A Fight for Water: a crucial matter in Rural Homs

The battle for safety and a prosperous future is not the only battle that Syrians are fighting. The dire humanitarian situation created by years of conflict, have put the water scarcity at the head of the most urgent needs. 

Insufficient and poorly distributed rainfall, severe drought conditions combined with low water levels in the Euphrates River and damaged water infrastructure have not only reduced access to water for drinking and domestic use for millions of Syrians, but also triggered substantial harvest and income losses, an increase in water-borne diseases and malnutrition rates and additional protection risks.

This struggle prevails more evidently in the rural areas. Due to severe damage of infrastructure, water networks are unable to provide full water quantities to the population due to the lack of stable power supply, the high cost of diesel to operate the power generating systems which leads us to mentioning one of the route causes of the water crisis; electricity shortages. 

In communities that are reliant on farming, this problem has magnified impact not only on the accessibility to water resources but on the food security and livelihoods of the local communities.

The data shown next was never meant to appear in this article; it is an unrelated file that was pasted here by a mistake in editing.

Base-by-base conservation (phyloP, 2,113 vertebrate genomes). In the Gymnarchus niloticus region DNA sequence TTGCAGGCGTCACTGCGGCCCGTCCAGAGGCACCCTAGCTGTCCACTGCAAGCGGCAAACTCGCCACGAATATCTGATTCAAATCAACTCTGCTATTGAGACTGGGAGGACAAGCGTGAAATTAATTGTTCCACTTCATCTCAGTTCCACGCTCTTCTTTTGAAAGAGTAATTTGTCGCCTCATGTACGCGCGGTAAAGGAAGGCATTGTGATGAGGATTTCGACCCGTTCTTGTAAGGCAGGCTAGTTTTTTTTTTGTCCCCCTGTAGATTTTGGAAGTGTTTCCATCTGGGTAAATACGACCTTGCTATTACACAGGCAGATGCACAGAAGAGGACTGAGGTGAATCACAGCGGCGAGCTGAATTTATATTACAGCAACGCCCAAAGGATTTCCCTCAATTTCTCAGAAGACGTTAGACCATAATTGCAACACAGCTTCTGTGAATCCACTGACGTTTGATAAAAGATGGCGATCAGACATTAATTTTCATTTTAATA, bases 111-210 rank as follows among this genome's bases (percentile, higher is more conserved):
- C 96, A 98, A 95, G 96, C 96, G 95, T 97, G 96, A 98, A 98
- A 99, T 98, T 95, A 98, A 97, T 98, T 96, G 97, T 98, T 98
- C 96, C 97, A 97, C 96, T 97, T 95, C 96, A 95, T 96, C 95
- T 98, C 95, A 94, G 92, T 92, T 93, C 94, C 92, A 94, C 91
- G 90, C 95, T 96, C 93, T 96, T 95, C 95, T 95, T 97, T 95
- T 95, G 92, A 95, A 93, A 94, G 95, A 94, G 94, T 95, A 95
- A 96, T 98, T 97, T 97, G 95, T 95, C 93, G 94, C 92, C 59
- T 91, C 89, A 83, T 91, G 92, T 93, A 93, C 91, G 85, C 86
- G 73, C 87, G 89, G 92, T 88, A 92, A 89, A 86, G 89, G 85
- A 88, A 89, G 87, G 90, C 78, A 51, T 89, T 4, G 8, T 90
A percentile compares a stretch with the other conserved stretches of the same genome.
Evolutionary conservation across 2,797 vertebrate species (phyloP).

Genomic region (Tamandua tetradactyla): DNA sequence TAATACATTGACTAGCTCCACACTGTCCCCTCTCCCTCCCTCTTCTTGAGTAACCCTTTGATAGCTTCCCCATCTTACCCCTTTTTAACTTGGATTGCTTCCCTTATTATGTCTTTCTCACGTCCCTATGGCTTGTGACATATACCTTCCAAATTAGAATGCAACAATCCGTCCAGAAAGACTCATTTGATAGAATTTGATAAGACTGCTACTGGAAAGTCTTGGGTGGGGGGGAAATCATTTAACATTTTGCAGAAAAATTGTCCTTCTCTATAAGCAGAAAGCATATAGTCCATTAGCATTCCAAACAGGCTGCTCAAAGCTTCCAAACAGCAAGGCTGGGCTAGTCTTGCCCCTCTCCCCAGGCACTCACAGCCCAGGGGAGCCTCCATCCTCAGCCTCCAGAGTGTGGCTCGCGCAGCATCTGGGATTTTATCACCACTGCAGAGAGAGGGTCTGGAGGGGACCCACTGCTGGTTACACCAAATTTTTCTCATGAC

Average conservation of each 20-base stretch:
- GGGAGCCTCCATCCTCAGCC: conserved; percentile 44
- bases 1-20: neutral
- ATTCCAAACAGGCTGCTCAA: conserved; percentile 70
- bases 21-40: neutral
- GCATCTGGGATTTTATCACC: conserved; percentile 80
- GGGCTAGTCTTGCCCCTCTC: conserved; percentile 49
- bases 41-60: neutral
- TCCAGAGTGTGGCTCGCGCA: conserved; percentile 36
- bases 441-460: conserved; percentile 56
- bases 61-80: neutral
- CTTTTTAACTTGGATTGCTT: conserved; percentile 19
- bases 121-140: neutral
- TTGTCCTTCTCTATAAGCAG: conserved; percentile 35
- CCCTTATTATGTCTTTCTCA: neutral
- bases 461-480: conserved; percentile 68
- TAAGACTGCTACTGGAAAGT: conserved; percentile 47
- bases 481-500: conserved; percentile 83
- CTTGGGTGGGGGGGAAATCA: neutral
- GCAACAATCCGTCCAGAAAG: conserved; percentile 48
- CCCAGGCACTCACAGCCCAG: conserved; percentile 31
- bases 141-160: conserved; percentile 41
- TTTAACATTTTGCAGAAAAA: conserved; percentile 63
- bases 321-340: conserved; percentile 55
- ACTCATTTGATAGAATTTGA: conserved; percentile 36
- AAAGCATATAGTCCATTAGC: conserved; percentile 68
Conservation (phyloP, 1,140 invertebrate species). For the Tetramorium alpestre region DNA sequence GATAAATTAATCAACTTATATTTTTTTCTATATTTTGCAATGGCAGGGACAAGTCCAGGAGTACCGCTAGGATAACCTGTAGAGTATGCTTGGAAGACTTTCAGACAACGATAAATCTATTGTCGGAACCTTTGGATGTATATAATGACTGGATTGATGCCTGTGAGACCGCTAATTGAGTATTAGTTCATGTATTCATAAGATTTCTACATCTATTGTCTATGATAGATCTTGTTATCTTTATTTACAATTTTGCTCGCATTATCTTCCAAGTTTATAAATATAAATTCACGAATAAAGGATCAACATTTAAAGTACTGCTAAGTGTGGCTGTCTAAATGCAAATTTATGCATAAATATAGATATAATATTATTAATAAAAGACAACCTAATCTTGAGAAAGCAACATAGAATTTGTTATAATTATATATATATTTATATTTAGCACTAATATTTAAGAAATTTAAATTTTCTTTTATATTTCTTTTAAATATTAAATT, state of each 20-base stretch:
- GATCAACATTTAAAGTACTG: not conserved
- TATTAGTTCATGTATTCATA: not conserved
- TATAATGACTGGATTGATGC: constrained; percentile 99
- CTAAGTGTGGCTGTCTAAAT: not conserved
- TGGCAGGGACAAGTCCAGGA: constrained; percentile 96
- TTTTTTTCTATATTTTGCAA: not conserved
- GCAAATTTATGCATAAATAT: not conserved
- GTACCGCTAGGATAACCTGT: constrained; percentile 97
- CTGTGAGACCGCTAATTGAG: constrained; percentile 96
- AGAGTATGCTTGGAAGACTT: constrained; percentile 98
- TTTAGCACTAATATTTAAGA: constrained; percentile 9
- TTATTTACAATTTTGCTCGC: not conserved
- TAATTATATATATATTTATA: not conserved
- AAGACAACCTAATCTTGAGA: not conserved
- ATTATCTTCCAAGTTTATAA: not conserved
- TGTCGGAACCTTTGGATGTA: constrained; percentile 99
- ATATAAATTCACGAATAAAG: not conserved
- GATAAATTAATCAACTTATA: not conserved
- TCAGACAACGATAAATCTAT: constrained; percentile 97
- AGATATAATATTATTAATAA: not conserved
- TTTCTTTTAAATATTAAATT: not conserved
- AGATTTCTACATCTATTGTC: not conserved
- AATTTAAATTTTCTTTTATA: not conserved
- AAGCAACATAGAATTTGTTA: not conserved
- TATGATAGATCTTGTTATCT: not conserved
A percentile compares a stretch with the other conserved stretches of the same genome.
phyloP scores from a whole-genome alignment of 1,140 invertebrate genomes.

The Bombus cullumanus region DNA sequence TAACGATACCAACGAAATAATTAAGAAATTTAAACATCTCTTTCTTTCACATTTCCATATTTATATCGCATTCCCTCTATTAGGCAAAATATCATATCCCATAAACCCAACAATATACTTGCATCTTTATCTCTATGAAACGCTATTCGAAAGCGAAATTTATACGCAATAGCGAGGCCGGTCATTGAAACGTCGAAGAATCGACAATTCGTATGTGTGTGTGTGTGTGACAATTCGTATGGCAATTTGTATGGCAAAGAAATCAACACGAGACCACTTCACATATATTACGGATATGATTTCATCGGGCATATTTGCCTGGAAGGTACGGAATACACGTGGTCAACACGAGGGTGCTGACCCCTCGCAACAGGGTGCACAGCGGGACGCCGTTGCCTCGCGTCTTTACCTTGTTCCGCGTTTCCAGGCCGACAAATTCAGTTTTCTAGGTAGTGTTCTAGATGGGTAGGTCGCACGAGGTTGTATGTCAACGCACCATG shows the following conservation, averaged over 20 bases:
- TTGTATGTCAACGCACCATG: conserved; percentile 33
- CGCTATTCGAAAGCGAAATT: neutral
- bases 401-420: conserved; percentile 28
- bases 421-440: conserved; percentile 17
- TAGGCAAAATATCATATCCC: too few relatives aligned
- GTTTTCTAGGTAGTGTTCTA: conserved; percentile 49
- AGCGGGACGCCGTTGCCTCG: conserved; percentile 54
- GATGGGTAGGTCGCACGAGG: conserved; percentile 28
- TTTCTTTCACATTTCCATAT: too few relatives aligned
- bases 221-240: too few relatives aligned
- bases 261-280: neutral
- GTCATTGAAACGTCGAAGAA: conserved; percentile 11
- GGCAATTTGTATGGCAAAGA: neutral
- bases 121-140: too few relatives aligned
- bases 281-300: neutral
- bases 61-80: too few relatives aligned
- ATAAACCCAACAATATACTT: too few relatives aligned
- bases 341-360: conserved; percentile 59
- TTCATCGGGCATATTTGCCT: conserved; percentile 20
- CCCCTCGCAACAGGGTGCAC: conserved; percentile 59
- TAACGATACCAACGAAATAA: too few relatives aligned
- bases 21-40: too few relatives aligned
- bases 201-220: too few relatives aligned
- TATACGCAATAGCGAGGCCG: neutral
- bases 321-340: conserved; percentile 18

As a response to the acute needs, Hope centers focus shifted towards the communities in rural Homs. Many interventions were made in Ozeir, Maskaneh, Al-Hamra villages to provide Micro-finance for farmers and support them with the equipment they need for the farming activities. 

These interventions have opened our eyes to how pressing the needs are for alternative solutions to the water availability, especially in the absence of the public water networks, 70% of which have been dysfunctional for a decade. 

To counter the impact of drought and lack of water supply, the alternative was aiming to provide water for village communities depending on groundwater extracted from well using solar panel systems to power the submersible water pumps needed. So far, three Villages; Al Hamra, Ozeir and Al Maamoura have equipped the main wells in the village with solar panels systems, increased the depth of the wells to reach the water surface levels and provide water all year long for both irrigation and drinking purposes. 

The water deficits, caused by the unusual dry conditions during the rainy season and the abnormally high temperatures has been exacerbating the needs for alternative solutions not only in the country side of Homs but also in Southern Syrian Governorates like Daraa and Sweida, the thing that was discussed in the last Young Christian leaders conference held in Damascus and gathered young representatives from all Syrian regions. 

As the situation of power supply and public water networks remain unsolved the need for water supply alternatives will become a priority and it will be a require all active parties to scale up their interventions to provide this essential Humanitarian right to all communities whether by responding to the acute needs or aiming to increase people’s resilience to water scarcity in Farm-based communities.